CS计算机代考程序代写 AI deep learning Outline

� What is Explainable AI?
� Desiderata of an Explainable AI technique � Uses of Explainable AI
� Methods for Explainable AI
� Activation Maximization
� Shapley Values
� Taylor Expansions
� Layer-wise Relevance Propagation

What is Explainable AI? Standard machine learning:
� The function f is typically considered to be a “black-box” whose parameters are learned from the data using e.g. gradient descent. The objective to minimize encourages the predictions f (x) to coincide with the ground truth on the training and test data.
x x2 f(x)
Machine learning + Explainable AI:
� We do not only look at the outcome f (x) of the prediction but also at the way the prediction is produced by the ML model, e.g. which features are used, how these features are combined, or to what input pattern the model responds the most.

What is Explainable AI?
Example 1: Synthesize an input pattern that most strongly activates the output of the ML
model associated to a particular class.
Image source: Nguyen et al. (2016) Multifaceted Feature Visualization: Uncovering the Different Types of Features Learned By Each Neuron in Deep Neural Networks

What is Explainable AI?
Example 2: Highlight features that have contributed for a given data point to the ML prediction.
Image source: Lapuschkin et al. (2016) Analyzing Classifiers: Fisher Vectors and Deep Neural Networks
heatmap image (bike)
(person) image
heatmap (cat)
heatmap (person)
heatmap (train)
heatmap image (train)
heatmap (dining table)

What is Explainable AI?
Example 3: Concept activation vectors (TCAV). Highlight the mid-level concepts that explain,
for a given data point, the ML prediction.
Source: Google Keynote’19 (URL: https://www.youtube.com/watch?v=lyRPyRKHO8M&t=2279s)

Desiderata of an Explanation
In practice, we would like the explanation technique to satisfy a number of properties:
1. Fidelity: The explanation should reflect the quantity being explained and not something else.
2. Understandability: The explanation must be easily understandable by its receiver.
3. Sufficiency: The explanation should provide sufficient information on how the model came up with its prediction.
4. Low Overhead: The explanation should not cause the prediction model to become less accurate or less efficient.
5. Runtime Efficiency: Explanations should be computable in reasonable time.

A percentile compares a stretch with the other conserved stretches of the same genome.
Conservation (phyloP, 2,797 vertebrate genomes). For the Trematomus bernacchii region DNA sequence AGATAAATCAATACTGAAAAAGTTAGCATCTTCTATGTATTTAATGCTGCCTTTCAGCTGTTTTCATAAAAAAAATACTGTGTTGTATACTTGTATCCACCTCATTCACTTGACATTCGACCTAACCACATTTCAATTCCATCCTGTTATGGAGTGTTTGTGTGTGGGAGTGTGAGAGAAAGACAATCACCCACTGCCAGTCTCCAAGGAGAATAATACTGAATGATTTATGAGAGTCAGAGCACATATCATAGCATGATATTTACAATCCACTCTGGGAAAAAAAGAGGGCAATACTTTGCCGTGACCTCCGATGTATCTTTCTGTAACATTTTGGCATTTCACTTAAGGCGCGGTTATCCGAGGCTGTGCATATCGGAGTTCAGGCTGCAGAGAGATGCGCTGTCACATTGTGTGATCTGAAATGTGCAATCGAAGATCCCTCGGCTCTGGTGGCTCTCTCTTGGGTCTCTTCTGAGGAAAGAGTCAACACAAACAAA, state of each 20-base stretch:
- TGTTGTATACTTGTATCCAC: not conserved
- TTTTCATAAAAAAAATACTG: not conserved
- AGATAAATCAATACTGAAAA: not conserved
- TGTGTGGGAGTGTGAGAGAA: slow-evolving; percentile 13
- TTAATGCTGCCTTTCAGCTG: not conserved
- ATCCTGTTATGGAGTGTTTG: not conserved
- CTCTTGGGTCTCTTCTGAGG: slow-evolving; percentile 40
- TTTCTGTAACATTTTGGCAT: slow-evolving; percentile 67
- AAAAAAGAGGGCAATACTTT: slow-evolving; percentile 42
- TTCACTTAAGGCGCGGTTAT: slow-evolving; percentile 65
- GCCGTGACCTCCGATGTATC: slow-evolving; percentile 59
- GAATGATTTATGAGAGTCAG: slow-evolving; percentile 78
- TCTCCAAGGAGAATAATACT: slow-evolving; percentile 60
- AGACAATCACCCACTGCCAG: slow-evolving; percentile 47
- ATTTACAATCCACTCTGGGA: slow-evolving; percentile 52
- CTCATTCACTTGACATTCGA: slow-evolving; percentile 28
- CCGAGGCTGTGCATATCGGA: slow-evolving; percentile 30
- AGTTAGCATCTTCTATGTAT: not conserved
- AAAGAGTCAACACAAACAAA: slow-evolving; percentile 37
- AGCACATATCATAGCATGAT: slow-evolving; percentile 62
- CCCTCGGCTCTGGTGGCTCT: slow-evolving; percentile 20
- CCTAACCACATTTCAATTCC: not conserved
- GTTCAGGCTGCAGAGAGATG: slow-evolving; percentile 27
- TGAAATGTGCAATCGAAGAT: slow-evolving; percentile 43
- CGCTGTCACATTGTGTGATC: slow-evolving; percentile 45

see also Swartout & Moore (1993), Explanation in Second Generation Expert Systems.
heatmap (train)

Uses of an Explanation Verify (and improve?) a ML model
� Verify that the model is based on features which generalize well to examples outside the current data distribution (this cannot be done with standard validation techniques!).
� Reliance of the ML models on wrong features is often encountered when there are spurious correlation in the data.
� From the explanation, the model’s trustworthiness can be reevaluated, and the flawed ML model can be potentially retrained based on the user feedback.

Uses of an Explanation
Example: The classifier is right for the wrong reasons
image heatmap (horse)
average precision of the Fisher Vector model on the PascalVOC dataset
aer 79.08
bic 66.44
bir 45.90
boa 70.88
bot 27.64
bus 69.67
car 80.96
cat 59.92
cha 51.92
cow 47.60
din 58.06
dog 42.28
hor 80.45
mot 69.34
per 85.10
pot 28.62
she 49.58
sof 49.31
tra 82.71
tvm 54.33
� In this example, the classifier accurately predicts the horse class, but based on the wrong features (some copyright tag in the corner).
� This incorrect decision strategy cannot be detected by just looking at the test error.
cf. Lapuschkin et al. (2019) Unmasking Clever Hans Predictors and Assessing What Machines Really Learn. Nature Communications

Uses of an Explanation Learn something about the data
(or about the system that produced the data)
� Step 1: Train a ML model that predicts well the data.
� Step 2: Apply XAI to the trained ML model to produce explanations of the ML decision strategy.
� Step 3: Based on the XAI explanations, the user can compare his reasoning with that of the ML model, and can potentially refine his own domain knowledge.
Image source: Thomas et al. (2019) Analyzing Neuroimaging Data Through Recurrent Deep Learning Models

Part II: Methods of XAI
Presented methods
� Activation maximization
� Shapley values
� Taylor expansion
� Layer-wise relevance propagation
Other methods
� Surrogate models (LIME)
� Integrated gradients / expected gradients / SmoothGrad � Influence functions
� …

Activation Maximization
Assume a trained a ML model (e.g. a neural network), and we would like to understand what concept is associated to some particular output neuron of the ML model, e.g. the output neuron that codes for the class ‘cat’. Activation maximization proceeds in two steps:
� Step 1: Think of the ML model as a function of the input
� Step 2: Explain the function f by generating a maximally activating input pattern:
x� =argmaxf(x,θ) x

Activation Maximization
Problem: In most cases f (x) does not have single point
corresponding to the maximum.